JUDY FERGUSON: My name is Judy Ferguson. I'm a classical musician, and I teach music as well. And I have a condition called narcolepsy with cataplexy. And I sleep a lot.
My head is always in the clouds. Because narcolepsy is a sleep disorder that causes people to be excessively tired during the day, I could fall asleep without even realizing that I'm asleep, as well as some other symptoms-- hallucinations, sleep paralysis, and a thing called cataplexy. So it basically means we enter REM sleep a lot quicker than the average person, which causes us to go into dream sleep really quickly. Because I don't really get a full sleep cycle, I'm tired all the time.
I've been tired for pretty much as long as I can remember. All through high school, I would go home after school and nap. A bit later on when I was probably about 21, I would be driving to work, and I wouldn't remember my trip to work.
So I turned my dash cam around on myself and found out that I was falling asleep without even realizing. So I went and saw a sleep specialist. So I had my first overnight sleep study. I was diagnosed with sleep apnea and was told to start using a CPAP machine. So I had another sleep study done to see how the CPAP was going, and basically all my symptoms were getting worse.
I was so sure getting the CPAP machine was going to help this relentless needing to sleep.
So I got booked in for a daytime sleep study, which is called an MSLT. You go and have the overnight sleep study, and then the next day you have to have a series of naps. The sleep technician will come in the room, be like, you have to nap now. And basically, they were like, yep, everything's normal. And I didn't stand for that.
All this time I was sure that I had narcolepsy by talking to people and reading up on symptoms, and my GP agreed with me. And so it was just a matter of fighting for answers. So then I finally found this third specialist who sent me for my last sleep study. They gave me a diagnosis, narcolepsy with cataplexy. And I remember I was so happy. I have an answer, and I can do stuff about it now.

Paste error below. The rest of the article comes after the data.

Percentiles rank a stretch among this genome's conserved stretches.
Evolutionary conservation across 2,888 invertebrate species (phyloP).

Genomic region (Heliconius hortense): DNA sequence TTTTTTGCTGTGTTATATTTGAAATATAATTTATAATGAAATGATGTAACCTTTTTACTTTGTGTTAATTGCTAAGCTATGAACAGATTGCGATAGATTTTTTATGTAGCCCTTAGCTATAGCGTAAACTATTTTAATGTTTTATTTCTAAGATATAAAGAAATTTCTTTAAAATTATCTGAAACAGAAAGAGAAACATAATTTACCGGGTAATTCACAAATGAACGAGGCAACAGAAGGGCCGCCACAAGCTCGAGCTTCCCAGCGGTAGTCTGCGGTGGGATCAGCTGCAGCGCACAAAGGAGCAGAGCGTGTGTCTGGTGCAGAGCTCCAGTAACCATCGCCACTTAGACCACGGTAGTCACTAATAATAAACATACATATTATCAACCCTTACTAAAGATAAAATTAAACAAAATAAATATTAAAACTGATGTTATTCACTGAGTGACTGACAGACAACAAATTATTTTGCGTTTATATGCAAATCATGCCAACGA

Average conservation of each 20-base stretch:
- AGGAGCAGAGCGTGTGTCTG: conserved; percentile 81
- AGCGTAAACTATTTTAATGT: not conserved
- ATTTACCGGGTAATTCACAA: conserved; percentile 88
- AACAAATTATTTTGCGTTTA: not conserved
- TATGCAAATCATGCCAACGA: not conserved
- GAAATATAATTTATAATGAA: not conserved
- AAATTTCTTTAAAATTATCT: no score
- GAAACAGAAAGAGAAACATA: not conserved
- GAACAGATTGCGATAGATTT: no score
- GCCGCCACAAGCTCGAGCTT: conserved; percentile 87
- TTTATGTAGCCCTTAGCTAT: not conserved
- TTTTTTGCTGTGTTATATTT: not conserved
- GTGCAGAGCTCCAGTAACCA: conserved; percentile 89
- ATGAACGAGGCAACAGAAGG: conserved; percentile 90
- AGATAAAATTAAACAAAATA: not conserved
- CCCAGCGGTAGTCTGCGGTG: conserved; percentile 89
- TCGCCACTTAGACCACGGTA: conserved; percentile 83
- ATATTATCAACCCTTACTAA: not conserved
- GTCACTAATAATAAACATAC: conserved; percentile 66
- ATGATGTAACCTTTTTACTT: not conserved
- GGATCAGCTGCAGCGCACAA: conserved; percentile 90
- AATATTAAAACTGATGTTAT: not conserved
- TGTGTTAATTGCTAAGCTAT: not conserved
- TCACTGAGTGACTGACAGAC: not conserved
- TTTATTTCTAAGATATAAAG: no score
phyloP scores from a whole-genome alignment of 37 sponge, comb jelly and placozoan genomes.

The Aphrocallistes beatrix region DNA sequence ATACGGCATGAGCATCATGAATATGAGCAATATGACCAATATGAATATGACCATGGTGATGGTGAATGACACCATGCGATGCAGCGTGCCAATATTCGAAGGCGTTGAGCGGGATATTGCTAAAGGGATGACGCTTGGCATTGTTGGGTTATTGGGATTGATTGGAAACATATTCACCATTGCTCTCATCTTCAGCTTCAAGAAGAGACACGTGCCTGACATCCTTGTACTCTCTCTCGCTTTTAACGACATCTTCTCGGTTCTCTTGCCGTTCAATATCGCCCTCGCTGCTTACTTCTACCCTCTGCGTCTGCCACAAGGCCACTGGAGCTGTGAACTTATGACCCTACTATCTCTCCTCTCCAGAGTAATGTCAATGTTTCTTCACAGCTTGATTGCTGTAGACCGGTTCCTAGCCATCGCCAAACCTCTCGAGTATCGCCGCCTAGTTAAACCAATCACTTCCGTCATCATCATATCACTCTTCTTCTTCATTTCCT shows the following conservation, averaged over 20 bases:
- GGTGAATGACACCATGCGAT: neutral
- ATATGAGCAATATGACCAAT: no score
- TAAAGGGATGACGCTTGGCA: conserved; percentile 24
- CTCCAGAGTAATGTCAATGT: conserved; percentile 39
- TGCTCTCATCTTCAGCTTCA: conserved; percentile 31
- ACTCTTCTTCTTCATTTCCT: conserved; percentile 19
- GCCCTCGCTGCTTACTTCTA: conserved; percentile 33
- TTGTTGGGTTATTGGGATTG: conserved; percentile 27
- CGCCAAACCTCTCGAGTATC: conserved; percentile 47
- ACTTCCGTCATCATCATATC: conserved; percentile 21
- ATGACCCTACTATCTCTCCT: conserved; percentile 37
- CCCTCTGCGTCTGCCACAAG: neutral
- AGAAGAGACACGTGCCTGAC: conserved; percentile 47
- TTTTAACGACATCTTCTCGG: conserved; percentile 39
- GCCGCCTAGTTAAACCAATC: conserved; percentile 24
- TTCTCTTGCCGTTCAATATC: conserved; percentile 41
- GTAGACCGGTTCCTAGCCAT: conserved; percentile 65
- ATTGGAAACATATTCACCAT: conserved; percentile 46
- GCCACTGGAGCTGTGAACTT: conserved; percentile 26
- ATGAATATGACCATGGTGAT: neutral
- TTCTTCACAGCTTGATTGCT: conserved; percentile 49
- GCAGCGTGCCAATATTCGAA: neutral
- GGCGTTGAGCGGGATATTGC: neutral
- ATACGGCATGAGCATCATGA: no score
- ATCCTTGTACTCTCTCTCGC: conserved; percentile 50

Sleep attacks, I never used to be able to feel them coming on before I got diagnosed and got started on medication. I didn't even know that I was falling asleep. I can start to feel less weight come over me where if I don't force myself to go lie down now, my body's going to make me fall asleep no matter where I am. And I like to call it the "narcolepsy monster." I'm not choosing to sleep. It's the narcolepsy monster creeping up behind me, tapping on my shoulder.
CREW: Hey, Judy? Judy? We're about to roll.
JUDY FERGUSON: Are we ready?
JUDY FERGUSON: Once I fall asleep, I find it difficult to stay asleep. Just keep waking up all the time, you can't go back to sleep anymore. Sometimes we also get hallucinations at nighttime. They're usually accompanied by sleep paralysis. I will wake up in the middle of the night, and I won't be able to move.
One that comes up frequently, I will wake up, and my bedroom door will be glowing red. And I can see black figures walking past the bedroom door, and I can always hear the footsteps getting closer and closer to my room.
It's almost like a gateway to Hell. And I can't do anything about it.
I've decided I'm just going to take advantage of the fact that my weird narcolepsy brain likes being up at 5:30 to 6 o'clock in the morning, and then anything productive that I want to do for the day has to be done before 9:00 AM.
Most days I just deal with the fact that I have narcolepsy, and I've accepted it. I have my medication. It's my ritual to take it and then have a coffee. I try to do my most productive stuff in the morning. And then after lunch, I'll always have a nap. For the most part, I am comfortable napping when I need to nap and where I need to nap. I have a pillow and a blanket in my car, and I can have a nap whenever I need to have a nap. I now have a sign that says, "I have narcolepsy. Please don't wake me up."
I recently started at a new job, and I just decided that I was going to be completely transparent about it. I was like, hey, guys, I have narcolepsy. I might need to go have a nap in the band room. Don't mind me, and don't send any kids in there, if you don't mind. And they were really great about it. Drawing was a really big thing for me that I just rediscovered. And I found that when I'm doing that, I can stay awake for hours.
I'm really happy with where I am in my life now. I started documenting everything with my narcolepsy soon as I spoke to a sleep specialist. I just really wanted to be that voice for people who were in the situation I was in. It's such a nice thing to just know that you're not alone.